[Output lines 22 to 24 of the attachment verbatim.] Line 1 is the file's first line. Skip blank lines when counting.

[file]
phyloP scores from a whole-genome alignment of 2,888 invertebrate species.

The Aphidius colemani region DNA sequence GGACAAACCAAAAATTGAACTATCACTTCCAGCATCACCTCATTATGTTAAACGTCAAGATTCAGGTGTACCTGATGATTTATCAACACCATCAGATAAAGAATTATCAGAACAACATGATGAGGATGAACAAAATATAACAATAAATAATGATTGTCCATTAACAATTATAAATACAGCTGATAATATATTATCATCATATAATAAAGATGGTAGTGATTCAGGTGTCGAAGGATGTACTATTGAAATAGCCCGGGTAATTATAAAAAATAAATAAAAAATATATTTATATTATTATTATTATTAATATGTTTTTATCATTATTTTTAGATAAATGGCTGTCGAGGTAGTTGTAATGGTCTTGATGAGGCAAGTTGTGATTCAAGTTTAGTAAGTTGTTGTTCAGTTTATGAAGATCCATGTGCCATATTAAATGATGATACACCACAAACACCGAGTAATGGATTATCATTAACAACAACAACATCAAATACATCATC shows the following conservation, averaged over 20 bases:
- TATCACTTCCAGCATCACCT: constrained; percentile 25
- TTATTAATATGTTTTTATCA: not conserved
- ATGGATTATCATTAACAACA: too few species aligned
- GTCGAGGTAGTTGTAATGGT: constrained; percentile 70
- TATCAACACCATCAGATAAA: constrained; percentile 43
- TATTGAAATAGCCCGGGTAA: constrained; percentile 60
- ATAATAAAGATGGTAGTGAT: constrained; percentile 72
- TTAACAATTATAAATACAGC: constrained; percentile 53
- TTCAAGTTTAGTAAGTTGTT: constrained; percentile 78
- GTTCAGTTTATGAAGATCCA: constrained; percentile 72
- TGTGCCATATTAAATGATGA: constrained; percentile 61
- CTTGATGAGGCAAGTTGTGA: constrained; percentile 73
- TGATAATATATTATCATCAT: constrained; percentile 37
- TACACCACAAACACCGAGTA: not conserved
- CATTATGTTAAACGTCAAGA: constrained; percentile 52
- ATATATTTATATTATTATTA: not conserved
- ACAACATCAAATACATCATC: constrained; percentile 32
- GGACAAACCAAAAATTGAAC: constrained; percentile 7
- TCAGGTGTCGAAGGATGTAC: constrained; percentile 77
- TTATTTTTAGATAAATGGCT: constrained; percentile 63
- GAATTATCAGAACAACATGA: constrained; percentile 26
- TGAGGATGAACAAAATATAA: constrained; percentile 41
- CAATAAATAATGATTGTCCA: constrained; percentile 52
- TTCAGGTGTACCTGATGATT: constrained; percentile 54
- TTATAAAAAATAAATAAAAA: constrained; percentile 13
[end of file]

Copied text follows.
- TTATTTTTAGATAAATGGCT: constrained; percentile 63
- GAATTATCAGAACAACATGA: constrained; percentile 26
- TGAGGATGAACAAAATATAA: constrained; percentile 41